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The Doctrine of Glory

I will never forget that evening. I can't think of a moment when I was more blown away by a musical composition.

I don't recall the composer or the conductor, but I was at a performance played by the Chicago Symphony Orchestra. My ticket put me in the first row and it was worth it. The music was powerful, foreboding, amazing, haunting, compelling, and glorious, all at the same time.

There were moments when I wished this night would never end, and moments when I wanted to get up and run out of the concert hall. There were moments when the music caused my chest to rattle and moments when it lured me in with a whisper. There were moments when musical joy collided with musical fear in a beautiful disharmony of sound.

When the performance was over, I felt both sad and exhausted. I wanted more, and yet at the same time I felt like I had had enough. I didn't know why this particular performance had affected me so deeply until I looked at the program and saw the name of the composition. It read: God, the most formidable word ever spoken.


What I experienced that night was the attempt of a very gifted composer to capture God – in all his amazing and variegated glory – in a single piece of music. In one sense, it was a triumphant effort, and in another sense, a dismal and embarrassing failure.

For any human being to think that they could capture the glory of God in a single artistic statement is delusional at best and vain at worst. To squeeze what is infinite into what is finite is vastly more impossible than trying to cram the entire body of fully-developed elephant into a thimble. No matter how gifted you are or how hard you try, it just won't happen! The composer, the conductor, and the orchestra had done marvelously well by human standards, but with their grandest effort, they only captured less than a drop of the never-ending ocean that is the glory of God.

Glory is not a thing, like a shoe, a steak, a candle, or a cottage. Those are particular physical items that could be so carefully described with words that you would immediately have an accurate picture in your mind of what is being talked about. One could draw a picture of a shoe or take a photograph of a cottage and you could see it and know what it was. But glory isn't like that.

No single drawing, painting, photograph, or verbal description could ever capture glory. Glory isn't so much a thing as it is a description of a thing. Glory isn't a part of God; it's all that God is. Every aspect of who God is and every part of what God does is glorious. But even that's not enough of a description. Not only is he glorious in every way, but his very glory is glorious!


With many other doctrines in Scripture, we typically run to a couple of default passages that describe the issue at hand, and we feel as if we're able to walk away with some general understanding of that topic. But that strategy doesn't work with the doctrine of God's glory, because God's glory lives above and beyond any type of description or definition.

You can say for sure that God is glorious – your Bible declares that he is – but you cannot accurately and fully describe in words the glory that Scripture declares. Perhaps the only workable path into some understanding of the grandeur of the glory of God is to read the entire Bible from cover to cover over and over again, looking for divine glory. Why? Because the glory of God isn't defined in his Word; no, his glory is so grand that it splashes across every page of his book.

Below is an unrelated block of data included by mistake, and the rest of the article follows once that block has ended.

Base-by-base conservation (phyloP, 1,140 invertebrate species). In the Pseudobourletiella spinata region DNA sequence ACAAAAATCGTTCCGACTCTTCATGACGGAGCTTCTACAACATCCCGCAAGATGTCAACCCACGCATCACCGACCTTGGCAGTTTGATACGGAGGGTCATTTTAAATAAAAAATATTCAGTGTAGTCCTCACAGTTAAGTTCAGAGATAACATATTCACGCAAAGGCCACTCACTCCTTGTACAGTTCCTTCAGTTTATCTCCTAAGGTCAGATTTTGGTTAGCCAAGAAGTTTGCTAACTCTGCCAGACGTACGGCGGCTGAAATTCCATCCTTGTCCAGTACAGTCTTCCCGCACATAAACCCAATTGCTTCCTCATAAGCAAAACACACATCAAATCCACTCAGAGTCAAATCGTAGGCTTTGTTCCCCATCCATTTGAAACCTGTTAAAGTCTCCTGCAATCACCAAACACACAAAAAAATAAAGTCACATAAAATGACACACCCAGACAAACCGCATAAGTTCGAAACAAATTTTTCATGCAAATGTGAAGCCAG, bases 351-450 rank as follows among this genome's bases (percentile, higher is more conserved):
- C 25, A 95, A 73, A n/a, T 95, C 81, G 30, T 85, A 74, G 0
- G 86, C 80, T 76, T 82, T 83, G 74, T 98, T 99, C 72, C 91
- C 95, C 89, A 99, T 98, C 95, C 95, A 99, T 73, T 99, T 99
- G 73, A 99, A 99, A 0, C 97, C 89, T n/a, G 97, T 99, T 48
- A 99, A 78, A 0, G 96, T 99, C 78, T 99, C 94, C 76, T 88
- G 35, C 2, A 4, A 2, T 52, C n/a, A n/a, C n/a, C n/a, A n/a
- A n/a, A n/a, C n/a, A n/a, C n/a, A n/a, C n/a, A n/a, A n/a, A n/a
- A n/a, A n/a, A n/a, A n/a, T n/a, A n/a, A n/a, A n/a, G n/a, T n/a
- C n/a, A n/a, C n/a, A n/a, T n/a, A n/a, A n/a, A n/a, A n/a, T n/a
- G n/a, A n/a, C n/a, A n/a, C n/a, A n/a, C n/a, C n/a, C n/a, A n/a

That being said, there are places where Scripture attempts to define the hugeness of the glory of God with the smallness of human language so we can get a glimpse of what it's like. For example: the prophet Isaiah, under the inspiration of the Holy Spirit, stretches human language to its furthest point of elasticity in order to give us a little glimpse of God's glory. He writes, "Who has measured the waters in the hollow of his hand?" (Isaiah 40:12).

I've actually done this, and it would be a good word picture for you to attempt. Go to your sink, turn it on, and see how much water you can cup in the palm of your hand before it starts spilling out. Then, consider that your God can hold all of the liquid in the universe and not spill a single drop!

Isaiah continues: "[He] has weighed the mountains in a scale … Behold, the nations are like a drop from a bucket [to him] … [He] stretches out the heavens like a curtain, and spreads them like a tent to dwell in" (Isaiah 40: 12, 15, 22).

The prophet is employing incalculably huge word pictures to help us have a miniscule glimpse of understanding into how glorious God is. Yet even these very picturesque and helpful descriptions fall miserably short of capturing the awesome glory of God.

So, when the Bible speaks of God's glory, what is it talking about? The doctrine of God's glory encompasses the greatness, beauty, and perfection of all that he is.

In everything that he is and in everything that he does, God is greater than human description. Every attribute and action of God is stunningly beautiful in every way. Each characteristic of God and every accomplishment from his hand is totally perfect. This is what we mean when we talk about God's glory.

The stunning reality of this universe is that there exists One who is the greatest, the most beautiful and the most perfect in every way. God is gloriously great, gloriously beautiful and gloriously perfect. There is none like him; he has no rivals, and no valid comparisons can be made to him. He is the great Other, in a category of his own beyond our ability to estimate, understand or describe.

Every part of God is glorious in every way possible; there's nothing more to be said. And because God is glorious in every possible way, he alone stands in this vast universe as the only One who is worthy of the worship, surrender and love of every human heart.


After reading that, you may have some questions. "OK, Paul, I recognize that God is glorious and that his glory is important … but how?" I want to dedicate the second half of this essay to practical application.